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We ran a test comparing two Domino servers, each in their own virtual machine, and two more Domino servers, running in the same virtual machine with twice the storage definition. Each of the Domino servers supported the same workload.
We found that the processor requirement for each Domino server was the same. However, the total storage requirement of the Linux guest supporting two servers was more than double what we expected. But this storage could likely have been reduced. Thus from a capacity planning perspective, there seems to be no recognized added cost to running multiple DPARs
In the following user resource report, LinuxA and LinuxB are supporting the same amount of work as LinuxC. From this perspective, both CPU time and resident storage are equivalent in terms of CPU and storage per work performed.
Figure 11-19: ESAUCD2 Linux memory analysis for three-server, two-DPAR run
In the Linux storage analysis shown in Figure 11-20 on page 293, note that LinuxA and LinuxB each have 196 MB virtual machines, yet report 186 MB storage, reserving about 5% for the kernal. LinuxC was defined as a 392 MB virtual machine and reported 383 MB.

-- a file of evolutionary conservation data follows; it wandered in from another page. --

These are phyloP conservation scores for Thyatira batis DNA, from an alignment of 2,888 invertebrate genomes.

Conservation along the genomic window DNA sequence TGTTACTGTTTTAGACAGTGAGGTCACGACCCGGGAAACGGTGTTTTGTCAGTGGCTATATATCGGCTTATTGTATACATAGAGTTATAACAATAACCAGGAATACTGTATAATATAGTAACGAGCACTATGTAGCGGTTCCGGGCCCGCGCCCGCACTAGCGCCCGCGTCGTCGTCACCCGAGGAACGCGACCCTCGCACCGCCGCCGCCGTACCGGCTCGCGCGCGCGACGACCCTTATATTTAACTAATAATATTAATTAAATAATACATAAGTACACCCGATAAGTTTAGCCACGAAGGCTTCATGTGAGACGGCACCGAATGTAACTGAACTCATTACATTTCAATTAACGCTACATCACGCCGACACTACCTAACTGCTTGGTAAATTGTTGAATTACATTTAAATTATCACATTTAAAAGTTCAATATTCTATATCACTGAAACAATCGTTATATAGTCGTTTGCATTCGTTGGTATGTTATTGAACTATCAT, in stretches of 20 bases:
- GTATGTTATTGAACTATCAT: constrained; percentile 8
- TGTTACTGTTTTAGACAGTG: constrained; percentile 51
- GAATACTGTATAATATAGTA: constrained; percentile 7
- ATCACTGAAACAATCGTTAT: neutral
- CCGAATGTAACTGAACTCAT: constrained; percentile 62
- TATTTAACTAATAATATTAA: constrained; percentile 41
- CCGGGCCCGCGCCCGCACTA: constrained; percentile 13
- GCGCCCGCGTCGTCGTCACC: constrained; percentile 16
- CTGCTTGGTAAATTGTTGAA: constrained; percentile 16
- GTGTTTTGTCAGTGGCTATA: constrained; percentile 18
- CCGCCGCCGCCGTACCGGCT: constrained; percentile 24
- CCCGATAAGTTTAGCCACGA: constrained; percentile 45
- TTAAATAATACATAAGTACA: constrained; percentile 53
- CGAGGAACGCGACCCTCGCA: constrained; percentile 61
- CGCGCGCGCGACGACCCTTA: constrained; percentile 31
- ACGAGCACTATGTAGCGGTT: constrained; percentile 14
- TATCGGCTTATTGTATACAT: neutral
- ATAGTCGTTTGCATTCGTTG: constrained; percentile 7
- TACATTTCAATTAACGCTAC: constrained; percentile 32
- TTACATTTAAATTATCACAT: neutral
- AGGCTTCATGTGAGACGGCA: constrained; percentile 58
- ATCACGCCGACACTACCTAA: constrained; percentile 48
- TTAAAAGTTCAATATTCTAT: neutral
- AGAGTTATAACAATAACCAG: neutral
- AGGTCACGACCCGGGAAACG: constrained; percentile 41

Figure 11-20: ESAUCD2 Linux memory analysis for three-server run
What was of interest is that the swap area for LinuxC was about 45 MB more than what was expected. This may be because the cache size was too large. Additional tuning could have dropped the machine size of LinuxC by 100 MB or so.
The only discrepancy from the two perspectives is the swapping to virtual disk and the storage requirement to support this swap load. In the virtual disk analysis, LinuxA had allocated 35,000 pages, or 140 MB for swap; LinuxB allocated about 31,000 pages, or 124 MB; LinuxC allocated 86,000 pages, or 360 MB.
z/VM allocates pages to the virtual disk when Linux references the page, and it stays allocated even after Linux has de-allocated the storage. Thus, the virtual disk pages will always be higher than what Linux reports as allocated. But as seen in comparing the Linux data with the z/VM data, the trend is consistent.
Figure 11-21: ESAVDSK report showing virtual disk storage requirements for a three-server run
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